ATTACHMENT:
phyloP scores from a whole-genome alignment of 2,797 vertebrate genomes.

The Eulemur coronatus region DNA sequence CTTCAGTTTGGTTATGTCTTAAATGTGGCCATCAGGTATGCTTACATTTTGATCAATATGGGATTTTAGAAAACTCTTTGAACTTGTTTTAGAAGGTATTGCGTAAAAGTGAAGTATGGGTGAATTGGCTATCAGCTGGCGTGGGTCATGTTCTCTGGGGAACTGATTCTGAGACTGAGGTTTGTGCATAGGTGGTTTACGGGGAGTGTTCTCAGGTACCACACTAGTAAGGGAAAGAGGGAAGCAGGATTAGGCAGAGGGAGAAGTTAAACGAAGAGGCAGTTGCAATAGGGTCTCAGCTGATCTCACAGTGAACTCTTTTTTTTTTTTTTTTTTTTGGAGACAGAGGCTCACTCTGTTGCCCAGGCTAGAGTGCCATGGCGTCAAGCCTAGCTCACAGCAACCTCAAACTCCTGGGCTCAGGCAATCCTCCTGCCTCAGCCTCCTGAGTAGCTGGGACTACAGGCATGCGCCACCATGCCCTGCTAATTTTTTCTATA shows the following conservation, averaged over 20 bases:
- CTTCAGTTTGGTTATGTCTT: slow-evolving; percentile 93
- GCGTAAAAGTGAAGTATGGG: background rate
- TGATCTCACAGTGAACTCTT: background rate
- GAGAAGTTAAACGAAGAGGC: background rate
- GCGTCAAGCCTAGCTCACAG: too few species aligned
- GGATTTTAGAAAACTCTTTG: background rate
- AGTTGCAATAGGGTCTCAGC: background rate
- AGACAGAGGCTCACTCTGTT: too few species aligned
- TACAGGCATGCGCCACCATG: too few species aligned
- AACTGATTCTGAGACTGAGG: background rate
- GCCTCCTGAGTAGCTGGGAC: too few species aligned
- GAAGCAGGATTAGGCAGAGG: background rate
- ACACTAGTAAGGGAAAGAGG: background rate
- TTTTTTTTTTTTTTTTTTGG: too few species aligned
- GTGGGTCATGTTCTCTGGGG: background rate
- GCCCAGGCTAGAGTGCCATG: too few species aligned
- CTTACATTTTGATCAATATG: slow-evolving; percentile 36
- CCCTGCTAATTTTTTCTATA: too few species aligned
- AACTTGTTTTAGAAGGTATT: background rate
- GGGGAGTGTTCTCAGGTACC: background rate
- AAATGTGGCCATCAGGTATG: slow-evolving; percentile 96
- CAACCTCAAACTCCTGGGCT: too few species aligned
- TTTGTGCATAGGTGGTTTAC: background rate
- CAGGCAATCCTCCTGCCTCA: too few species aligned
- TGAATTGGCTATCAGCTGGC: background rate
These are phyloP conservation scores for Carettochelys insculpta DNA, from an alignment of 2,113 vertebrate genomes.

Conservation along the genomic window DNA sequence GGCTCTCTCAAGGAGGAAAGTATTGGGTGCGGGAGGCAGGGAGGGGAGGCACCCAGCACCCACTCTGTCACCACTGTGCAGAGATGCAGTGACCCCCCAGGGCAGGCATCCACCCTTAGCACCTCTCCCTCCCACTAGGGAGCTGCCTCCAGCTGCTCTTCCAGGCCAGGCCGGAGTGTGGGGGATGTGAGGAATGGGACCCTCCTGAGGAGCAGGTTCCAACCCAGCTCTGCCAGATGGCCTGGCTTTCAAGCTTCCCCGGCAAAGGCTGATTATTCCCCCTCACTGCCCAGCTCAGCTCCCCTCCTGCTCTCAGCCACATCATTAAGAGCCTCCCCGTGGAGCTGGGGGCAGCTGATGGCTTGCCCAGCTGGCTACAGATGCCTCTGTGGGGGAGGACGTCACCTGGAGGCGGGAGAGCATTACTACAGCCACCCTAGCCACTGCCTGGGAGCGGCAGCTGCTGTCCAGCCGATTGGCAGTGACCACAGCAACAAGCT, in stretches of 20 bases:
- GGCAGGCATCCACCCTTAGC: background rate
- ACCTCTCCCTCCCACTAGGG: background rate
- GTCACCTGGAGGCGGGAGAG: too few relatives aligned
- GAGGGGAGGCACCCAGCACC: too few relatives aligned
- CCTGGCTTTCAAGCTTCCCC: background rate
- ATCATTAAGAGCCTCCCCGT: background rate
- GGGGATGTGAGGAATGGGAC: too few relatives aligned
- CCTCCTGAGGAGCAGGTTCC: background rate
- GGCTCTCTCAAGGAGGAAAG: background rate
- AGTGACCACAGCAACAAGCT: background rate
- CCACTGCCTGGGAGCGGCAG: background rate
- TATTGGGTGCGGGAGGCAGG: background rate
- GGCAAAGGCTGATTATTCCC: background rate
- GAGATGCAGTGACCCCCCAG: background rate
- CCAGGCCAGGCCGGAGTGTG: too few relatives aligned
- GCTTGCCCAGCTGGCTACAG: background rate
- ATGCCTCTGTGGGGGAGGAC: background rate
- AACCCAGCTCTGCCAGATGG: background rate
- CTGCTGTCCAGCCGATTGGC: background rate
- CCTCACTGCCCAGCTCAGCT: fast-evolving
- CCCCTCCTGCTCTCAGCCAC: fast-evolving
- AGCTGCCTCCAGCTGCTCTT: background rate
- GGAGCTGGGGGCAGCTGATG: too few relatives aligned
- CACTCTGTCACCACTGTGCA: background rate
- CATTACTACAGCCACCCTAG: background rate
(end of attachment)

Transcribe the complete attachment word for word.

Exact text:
phyloP scores from a whole-genome alignment of 2,797 vertebrate genomes.

The Eulemur coronatus region DNA sequence CTTCAGTTTGGTTATGTCTTAAATGTGGCCATCAGGTATGCTTACATTTTGATCAATATGGGATTTTAGAAAACTCTTTGAACTTGTTTTAGAAGGTATTGCGTAAAAGTGAAGTATGGGTGAATTGGCTATCAGCTGGCGTGGGTCATGTTCTCTGGGGAACTGATTCTGAGACTGAGGTTTGTGCATAGGTGGTTTACGGGGAGTGTTCTCAGGTACCACACTAGTAAGGGAAAGAGGGAAGCAGGATTAGGCAGAGGGAGAAGTTAAACGAAGAGGCAGTTGCAATAGGGTCTCAGCTGATCTCACAGTGAACTCTTTTTTTTTTTTTTTTTTTTGGAGACAGAGGCTCACTCTGTTGCCCAGGCTAGAGTGCCATGGCGTCAAGCCTAGCTCACAGCAACCTCAAACTCCTGGGCTCAGGCAATCCTCCTGCCTCAGCCTCCTGAGTAGCTGGGACTACAGGCATGCGCCACCATGCCCTGCTAATTTTTTCTATA shows the following conservation, averaged over 20 bases:
- CTTCAGTTTGGTTATGTCTT: slow-evolving; percentile 93
- GCGTAAAAGTGAAGTATGGG: background rate
- TGATCTCACAGTGAACTCTT: background rate
- GAGAAGTTAAACGAAGAGGC: background rate
- GCGTCAAGCCTAGCTCACAG: too few species aligned
- GGATTTTAGAAAACTCTTTG: background rate
- AGTTGCAATAGGGTCTCAGC: background rate
- AGACAGAGGCTCACTCTGTT: too few species aligned
- TACAGGCATGCGCCACCATG: too few species aligned
- AACTGATTCTGAGACTGAGG: background rate
- GCCTCCTGAGTAGCTGGGAC: too few species aligned
- GAAGCAGGATTAGGCAGAGG: background rate
- ACACTAGTAAGGGAAAGAGG: background rate
- TTTTTTTTTTTTTTTTTTGG: too few species aligned
- GTGGGTCATGTTCTCTGGGG: background rate
- GCCCAGGCTAGAGTGCCATG: too few species aligned
- CTTACATTTTGATCAATATG: slow-evolving; percentile 36
- CCCTGCTAATTTTTTCTATA: too few species aligned
- AACTTGTTTTAGAAGGTATT: background rate
- GGGGAGTGTTCTCAGGTACC: background rate
- AAATGTGGCCATCAGGTATG: slow-evolving; percentile 96
- CAACCTCAAACTCCTGGGCT: too few species aligned
- TTTGTGCATAGGTGGTTTAC: background rate
- CAGGCAATCCTCCTGCCTCA: too few species aligned
- TGAATTGGCTATCAGCTGGC: background rate
These are phyloP conservation scores for Carettochelys insculpta DNA, from an alignment of 2,113 vertebrate genomes.

Conservation along the genomic window DNA sequence GGCTCTCTCAAGGAGGAAAGTATTGGGTGCGGGAGGCAGGGAGGGGAGGCACCCAGCACCCACTCTGTCACCACTGTGCAGAGATGCAGTGACCCCCCAGGGCAGGCATCCACCCTTAGCACCTCTCCCTCCCACTAGGGAGCTGCCTCCAGCTGCTCTTCCAGGCCAGGCCGGAGTGTGGGGGATGTGAGGAATGGGACCCTCCTGAGGAGCAGGTTCCAACCCAGCTCTGCCAGATGGCCTGGCTTTCAAGCTTCCCCGGCAAAGGCTGATTATTCCCCCTCACTGCCCAGCTCAGCTCCCCTCCTGCTCTCAGCCACATCATTAAGAGCCTCCCCGTGGAGCTGGGGGCAGCTGATGGCTTGCCCAGCTGGCTACAGATGCCTCTGTGGGGGAGGACGTCACCTGGAGGCGGGAGAGCATTACTACAGCCACCCTAGCCACTGCCTGGGAGCGGCAGCTGCTGTCCAGCCGATTGGCAGTGACCACAGCAACAAGCT, in stretches of 20 bases:
- GGCAGGCATCCACCCTTAGC: background rate
- ACCTCTCCCTCCCACTAGGG: background rate
- GTCACCTGGAGGCGGGAGAG: too few relatives aligned
- GAGGGGAGGCACCCAGCACC: too few relatives aligned
- CCTGGCTTTCAAGCTTCCCC: background rate
- ATCATTAAGAGCCTCCCCGT: background rate
- GGGGATGTGAGGAATGGGAC: too few relatives aligned
- CCTCCTGAGGAGCAGGTTCC: background rate
- GGCTCTCTCAAGGAGGAAAG: background rate
- AGTGACCACAGCAACAAGCT: background rate
- CCACTGCCTGGGAGCGGCAG: background rate
- TATTGGGTGCGGGAGGCAGG: background rate
- GGCAAAGGCTGATTATTCCC: background rate
- GAGATGCAGTGACCCCCCAG: background rate
- CCAGGCCAGGCCGGAGTGTG: too few relatives aligned
- GCTTGCCCAGCTGGCTACAG: background rate
- ATGCCTCTGTGGGGGAGGAC: background rate
- AACCCAGCTCTGCCAGATGG: background rate
- CTGCTGTCCAGCCGATTGGC: background rate
- CCTCACTGCCCAGCTCAGCT: fast-evolving
- CCCCTCCTGCTCTCAGCCAC: fast-evolving
- AGCTGCCTCCAGCTGCTCTT: background rate
- GGAGCTGGGGGCAGCTGATG: too few relatives aligned
- CACTCTGTCACCACTGTGCA: background rate
- CATTACTACAGCCACCCTAG: background rate